I got word this week that the Legislative Audit Committee, which is scheduled to meet Dec. 1-2, plans to gather for a pre-meeting “briefing” on Sunday afternoon in Legislative Auditor Tori Hunthausen’s office on the first floor of the Capitol.
At least one lawmaker on the committee, Sen. Greg Jergeson, D-Havre, said he won’t attend because in his opinion such a meeting doesn’t fit within the law:
“My experience is that they are more than ministerial, but even that is no exception to the rule,” Jergeson said in an email to fellow lawmakers. “If there is any chance that there will be a quorum at this meeting, I believe it is necessarily subject to the open meetings provisions of the Montana Constitution.”
As most Montanans know, we have a constitutional right to attend and observe meetings where public officials gather to act on behalf of the public.
Article II, Sect. 9 of the Montana Constitution states:
RIGHT TO KNOW. No person shall be deprived of the right to examine documents or to observe the deliberations of all public bodies or agencies of state government and its subdivisions, except in cases in which the demand of individual privacy clearly exceeds the merits of public disclosure.
Nowhere in there does it say: “Except for when lawmakers want to discuss things in private,” or “except when it is inconvenient for public officials,” or “except for when people want to be free to have frank discussions or be free to ask embarrassing questions.”
Of course the only way the public can observe deliberations of public bodies is if we know they are planning to gather, which is why the law requires the public be given sufficient notice of such meetings.
That’s one of the main reasons Montana news media returned to court last week to ask a judge to find the House Republican caucus in contempt of a 1998 court ruling that found legislative caucuses subject to our constitutional right-to-know laws.
It appears we have an epidemic of public officials wanting to gather behind closed door out of the view of the public.
Hunthausen and the attorneys for the Legislature say the meeting isn’t really a meeting, but a briefing. Here’s an excerpt from a Nov. 12 email Hunthausen sent to committee members:
“Legal counsel has determined that these briefings are not considered public/open meetings, Hunthausen wrote.
“The briefings held prior to the noticed official Legislative Audit Committee meeting are not deliberations, no official action is taken, or decisions made; the members discuss matters that are merely ministerial or administrative.”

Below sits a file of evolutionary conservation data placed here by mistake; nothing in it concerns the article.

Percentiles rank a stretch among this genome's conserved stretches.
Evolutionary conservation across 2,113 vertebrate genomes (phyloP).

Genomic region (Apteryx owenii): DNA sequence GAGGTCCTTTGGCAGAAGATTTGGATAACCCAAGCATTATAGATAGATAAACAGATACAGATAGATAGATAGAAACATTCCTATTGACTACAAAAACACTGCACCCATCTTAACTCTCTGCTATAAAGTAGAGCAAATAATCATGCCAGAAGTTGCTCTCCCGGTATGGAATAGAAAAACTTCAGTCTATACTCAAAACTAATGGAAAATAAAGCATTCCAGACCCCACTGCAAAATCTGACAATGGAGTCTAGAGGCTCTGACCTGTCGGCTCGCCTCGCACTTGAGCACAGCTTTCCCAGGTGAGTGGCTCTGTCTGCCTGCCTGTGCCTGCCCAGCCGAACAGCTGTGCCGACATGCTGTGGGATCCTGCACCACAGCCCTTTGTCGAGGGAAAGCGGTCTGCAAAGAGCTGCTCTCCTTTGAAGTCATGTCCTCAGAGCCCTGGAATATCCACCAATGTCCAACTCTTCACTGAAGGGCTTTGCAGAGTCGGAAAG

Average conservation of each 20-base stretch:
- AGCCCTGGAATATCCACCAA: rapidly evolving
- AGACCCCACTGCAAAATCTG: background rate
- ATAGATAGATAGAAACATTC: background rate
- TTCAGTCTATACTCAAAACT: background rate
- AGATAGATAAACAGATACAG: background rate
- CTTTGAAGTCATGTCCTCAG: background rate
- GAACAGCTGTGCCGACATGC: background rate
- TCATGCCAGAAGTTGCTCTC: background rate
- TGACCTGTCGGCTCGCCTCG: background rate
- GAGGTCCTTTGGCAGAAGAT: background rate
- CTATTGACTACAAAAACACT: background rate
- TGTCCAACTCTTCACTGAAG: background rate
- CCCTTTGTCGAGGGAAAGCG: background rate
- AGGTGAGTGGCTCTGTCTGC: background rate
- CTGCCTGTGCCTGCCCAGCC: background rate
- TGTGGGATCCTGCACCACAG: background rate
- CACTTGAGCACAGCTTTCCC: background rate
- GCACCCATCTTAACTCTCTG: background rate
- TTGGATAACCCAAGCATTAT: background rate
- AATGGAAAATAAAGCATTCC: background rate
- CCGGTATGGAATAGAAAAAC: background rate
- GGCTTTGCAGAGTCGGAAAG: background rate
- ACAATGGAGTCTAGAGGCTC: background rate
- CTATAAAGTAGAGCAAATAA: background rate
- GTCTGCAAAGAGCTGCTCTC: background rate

– Legislative Counsel
If the “briefings” are “merely ministerial or administrative,” then what harm in notifying the public?
Hunthausen said the pre-meeting briefing “have been done forever” and they are “completely voluntary.”
Hunthausen said the purpose of the briefings are to give committee members and opportunity to ask questions about the Legislative Audit Divisions audit reports, get comfortable with each other after not seeing each other for several months, and to build camaraderie among committee members.
Committee members do not conduct any deliberations or make decisions or influence the outcome of Legislative Audit Committee reports, Hunthausen said of the briefing.
“The Audit Committee business is the audit reports. We have nothing to hide. The reports are already printed and out,” Hunthausen said.
Hunthausen said committee rules prevent lawmakers from discussing committee reports with the media prior to their meetings. So inviting the press and the public to the briefing sessions would ultimately turn the “briefings” into “mini-committee meetings.”
Hunthausen said now that the question about the closed-door briefings has been raised, she plans to talk to Legislative Audit Committee chairman Rep. Randy Broedehl, R-Kalispell, and decide whether to continue having the briefings.
“If there’s a gray area than we should probably just make them open meetings and notify the public,” Hunthausen said. “But at that point then I’m just calling for a mini-audit committee meeting, which we won’t do.”
Jergeson said calling off the pre-meeting briefings is the best course of action. Jergeson said one of the primary jobs of the Legislative Audit Division is to ensure public agencies are following the laws of the State of Montana.
“The constitutional guarantee of open public meetings is part of the law,” Jergeson said. “For the legislative auditor and audit committee, the better part of valor should be observing the open meetings provisions.”